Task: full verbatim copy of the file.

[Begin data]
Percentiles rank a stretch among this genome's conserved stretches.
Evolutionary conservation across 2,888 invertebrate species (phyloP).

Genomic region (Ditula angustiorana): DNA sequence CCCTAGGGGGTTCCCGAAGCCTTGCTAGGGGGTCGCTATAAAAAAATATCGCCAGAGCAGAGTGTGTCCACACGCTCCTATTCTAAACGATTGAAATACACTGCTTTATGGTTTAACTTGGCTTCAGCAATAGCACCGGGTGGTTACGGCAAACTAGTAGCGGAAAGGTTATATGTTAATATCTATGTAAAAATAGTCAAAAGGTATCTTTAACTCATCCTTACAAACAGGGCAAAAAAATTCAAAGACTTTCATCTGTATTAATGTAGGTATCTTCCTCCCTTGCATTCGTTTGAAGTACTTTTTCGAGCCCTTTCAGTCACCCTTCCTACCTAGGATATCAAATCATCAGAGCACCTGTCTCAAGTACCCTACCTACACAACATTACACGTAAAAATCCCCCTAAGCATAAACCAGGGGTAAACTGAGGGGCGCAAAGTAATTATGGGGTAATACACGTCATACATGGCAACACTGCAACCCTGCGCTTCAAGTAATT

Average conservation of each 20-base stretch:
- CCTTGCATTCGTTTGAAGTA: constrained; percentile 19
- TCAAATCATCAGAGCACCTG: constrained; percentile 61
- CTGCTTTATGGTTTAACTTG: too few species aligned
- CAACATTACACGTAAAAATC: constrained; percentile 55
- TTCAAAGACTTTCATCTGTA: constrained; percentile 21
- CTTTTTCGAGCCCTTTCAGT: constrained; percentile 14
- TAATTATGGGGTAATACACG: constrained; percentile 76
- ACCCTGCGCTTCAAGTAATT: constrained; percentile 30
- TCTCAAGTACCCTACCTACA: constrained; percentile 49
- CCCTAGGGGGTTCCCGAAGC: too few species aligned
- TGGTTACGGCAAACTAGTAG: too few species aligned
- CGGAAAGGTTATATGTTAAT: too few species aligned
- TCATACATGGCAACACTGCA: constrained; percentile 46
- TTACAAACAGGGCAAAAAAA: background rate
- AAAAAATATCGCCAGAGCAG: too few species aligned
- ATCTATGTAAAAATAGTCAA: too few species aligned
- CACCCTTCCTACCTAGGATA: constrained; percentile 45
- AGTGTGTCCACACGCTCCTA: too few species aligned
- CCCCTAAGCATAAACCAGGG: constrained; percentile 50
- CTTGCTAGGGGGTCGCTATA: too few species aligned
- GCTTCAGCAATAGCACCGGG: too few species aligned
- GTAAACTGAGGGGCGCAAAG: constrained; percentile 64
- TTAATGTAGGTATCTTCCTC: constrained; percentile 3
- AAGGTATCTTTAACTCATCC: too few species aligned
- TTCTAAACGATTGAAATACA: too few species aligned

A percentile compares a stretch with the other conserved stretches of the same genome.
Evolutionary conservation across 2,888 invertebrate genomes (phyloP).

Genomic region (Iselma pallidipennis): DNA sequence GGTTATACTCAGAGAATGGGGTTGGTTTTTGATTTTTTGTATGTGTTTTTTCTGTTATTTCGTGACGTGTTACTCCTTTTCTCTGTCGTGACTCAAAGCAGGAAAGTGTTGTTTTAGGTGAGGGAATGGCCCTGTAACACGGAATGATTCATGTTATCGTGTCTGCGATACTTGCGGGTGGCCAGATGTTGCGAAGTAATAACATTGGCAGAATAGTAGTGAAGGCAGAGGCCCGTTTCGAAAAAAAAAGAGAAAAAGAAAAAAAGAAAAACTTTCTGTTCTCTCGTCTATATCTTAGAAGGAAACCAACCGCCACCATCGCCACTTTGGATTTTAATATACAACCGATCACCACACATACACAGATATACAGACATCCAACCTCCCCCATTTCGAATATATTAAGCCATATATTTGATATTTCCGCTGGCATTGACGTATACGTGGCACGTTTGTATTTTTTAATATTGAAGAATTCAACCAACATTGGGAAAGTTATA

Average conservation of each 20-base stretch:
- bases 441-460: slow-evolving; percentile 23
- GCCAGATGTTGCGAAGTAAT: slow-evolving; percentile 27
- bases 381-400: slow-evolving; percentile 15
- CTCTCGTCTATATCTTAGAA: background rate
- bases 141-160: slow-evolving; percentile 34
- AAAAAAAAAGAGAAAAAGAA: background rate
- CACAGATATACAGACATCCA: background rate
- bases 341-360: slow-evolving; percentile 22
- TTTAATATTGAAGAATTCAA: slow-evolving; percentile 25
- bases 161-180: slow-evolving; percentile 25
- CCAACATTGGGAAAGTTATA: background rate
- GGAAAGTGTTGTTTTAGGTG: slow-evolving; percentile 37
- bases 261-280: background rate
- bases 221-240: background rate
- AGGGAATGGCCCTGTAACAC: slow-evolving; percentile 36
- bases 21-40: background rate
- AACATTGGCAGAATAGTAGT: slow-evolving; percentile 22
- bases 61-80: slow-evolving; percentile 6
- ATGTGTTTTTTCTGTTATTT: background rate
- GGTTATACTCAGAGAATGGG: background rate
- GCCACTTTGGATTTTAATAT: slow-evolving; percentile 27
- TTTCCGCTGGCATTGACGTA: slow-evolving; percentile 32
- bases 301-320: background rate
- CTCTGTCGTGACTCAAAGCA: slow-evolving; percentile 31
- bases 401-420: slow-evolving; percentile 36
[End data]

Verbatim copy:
Percentiles rank a stretch among this genome's conserved stretches.
Evolutionary conservation across 2,888 invertebrate species (phyloP).

Genomic region (Ditula angustiorana): DNA sequence CCCTAGGGGGTTCCCGAAGCCTTGCTAGGGGGTCGCTATAAAAAAATATCGCCAGAGCAGAGTGTGTCCACACGCTCCTATTCTAAACGATTGAAATACACTGCTTTATGGTTTAACTTGGCTTCAGCAATAGCACCGGGTGGTTACGGCAAACTAGTAGCGGAAAGGTTATATGTTAATATCTATGTAAAAATAGTCAAAAGGTATCTTTAACTCATCCTTACAAACAGGGCAAAAAAATTCAAAGACTTTCATCTGTATTAATGTAGGTATCTTCCTCCCTTGCATTCGTTTGAAGTACTTTTTCGAGCCCTTTCAGTCACCCTTCCTACCTAGGATATCAAATCATCAGAGCACCTGTCTCAAGTACCCTACCTACACAACATTACACGTAAAAATCCCCCTAAGCATAAACCAGGGGTAAACTGAGGGGCGCAAAGTAATTATGGGGTAATACACGTCATACATGGCAACACTGCAACCCTGCGCTTCAAGTAATT

Average conservation of each 20-base stretch:
- CCTTGCATTCGTTTGAAGTA: constrained; percentile 19
- TCAAATCATCAGAGCACCTG: constrained; percentile 61
- CTGCTTTATGGTTTAACTTG: too few species aligned
- CAACATTACACGTAAAAATC: constrained; percentile 55
- TTCAAAGACTTTCATCTGTA: constrained; percentile 21
- CTTTTTCGAGCCCTTTCAGT: constrained; percentile 14
- TAATTATGGGGTAATACACG: constrained; percentile 76
- ACCCTGCGCTTCAAGTAATT: constrained; percentile 30
- TCTCAAGTACCCTACCTACA: constrained; percentile 49
- CCCTAGGGGGTTCCCGAAGC: too few species aligned
- TGGTTACGGCAAACTAGTAG: too few species aligned
- CGGAAAGGTTATATGTTAAT: too few species aligned
- TCATACATGGCAACACTGCA: constrained; percentile 46
- TTACAAACAGGGCAAAAAAA: background rate
- AAAAAATATCGCCAGAGCAG: too few species aligned
- ATCTATGTAAAAATAGTCAA: too few species aligned
- CACCCTTCCTACCTAGGATA: constrained; percentile 45
- AGTGTGTCCACACGCTCCTA: too few species aligned
- CCCCTAAGCATAAACCAGGG: constrained; percentile 50
- CTTGCTAGGGGGTCGCTATA: too few species aligned
- GCTTCAGCAATAGCACCGGG: too few species aligned
- GTAAACTGAGGGGCGCAAAG: constrained; percentile 64
- TTAATGTAGGTATCTTCCTC: constrained; percentile 3
- AAGGTATCTTTAACTCATCC: too few species aligned
- TTCTAAACGATTGAAATACA: too few species aligned

A percentile compares a stretch with the other conserved stretches of the same genome.
Evolutionary conservation across 2,888 invertebrate genomes (phyloP).

Genomic region (Iselma pallidipennis): DNA sequence GGTTATACTCAGAGAATGGGGTTGGTTTTTGATTTTTTGTATGTGTTTTTTCTGTTATTTCGTGACGTGTTACTCCTTTTCTCTGTCGTGACTCAAAGCAGGAAAGTGTTGTTTTAGGTGAGGGAATGGCCCTGTAACACGGAATGATTCATGTTATCGTGTCTGCGATACTTGCGGGTGGCCAGATGTTGCGAAGTAATAACATTGGCAGAATAGTAGTGAAGGCAGAGGCCCGTTTCGAAAAAAAAAGAGAAAAAGAAAAAAAGAAAAACTTTCTGTTCTCTCGTCTATATCTTAGAAGGAAACCAACCGCCACCATCGCCACTTTGGATTTTAATATACAACCGATCACCACACATACACAGATATACAGACATCCAACCTCCCCCATTTCGAATATATTAAGCCATATATTTGATATTTCCGCTGGCATTGACGTATACGTGGCACGTTTGTATTTTTTAATATTGAAGAATTCAACCAACATTGGGAAAGTTATA

Average conservation of each 20-base stretch:
- bases 441-460: slow-evolving; percentile 23
- GCCAGATGTTGCGAAGTAAT: slow-evolving; percentile 27
- bases 381-400: slow-evolving; percentile 15
- CTCTCGTCTATATCTTAGAA: background rate
- bases 141-160: slow-evolving; percentile 34
- AAAAAAAAAGAGAAAAAGAA: background rate
- CACAGATATACAGACATCCA: background rate
- bases 341-360: slow-evolving; percentile 22
- TTTAATATTGAAGAATTCAA: slow-evolving; percentile 25
- bases 161-180: slow-evolving; percentile 25
- CCAACATTGGGAAAGTTATA: background rate
- GGAAAGTGTTGTTTTAGGTG: slow-evolving; percentile 37
- bases 261-280: background rate
- bases 221-240: background rate
- AGGGAATGGCCCTGTAACAC: slow-evolving; percentile 36
- bases 21-40: background rate
- AACATTGGCAGAATAGTAGT: slow-evolving; percentile 22
- bases 61-80: slow-evolving; percentile 6
- ATGTGTTTTTTCTGTTATTT: background rate
- GGTTATACTCAGAGAATGGG: background rate
- GCCACTTTGGATTTTAATAT: slow-evolving; percentile 27
- TTTCCGCTGGCATTGACGTA: slow-evolving; percentile 32
- bases 301-320: background rate
- CTCTGTCGTGACTCAAAGCA: slow-evolving; percentile 31
- bases 401-420: slow-evolving; percentile 36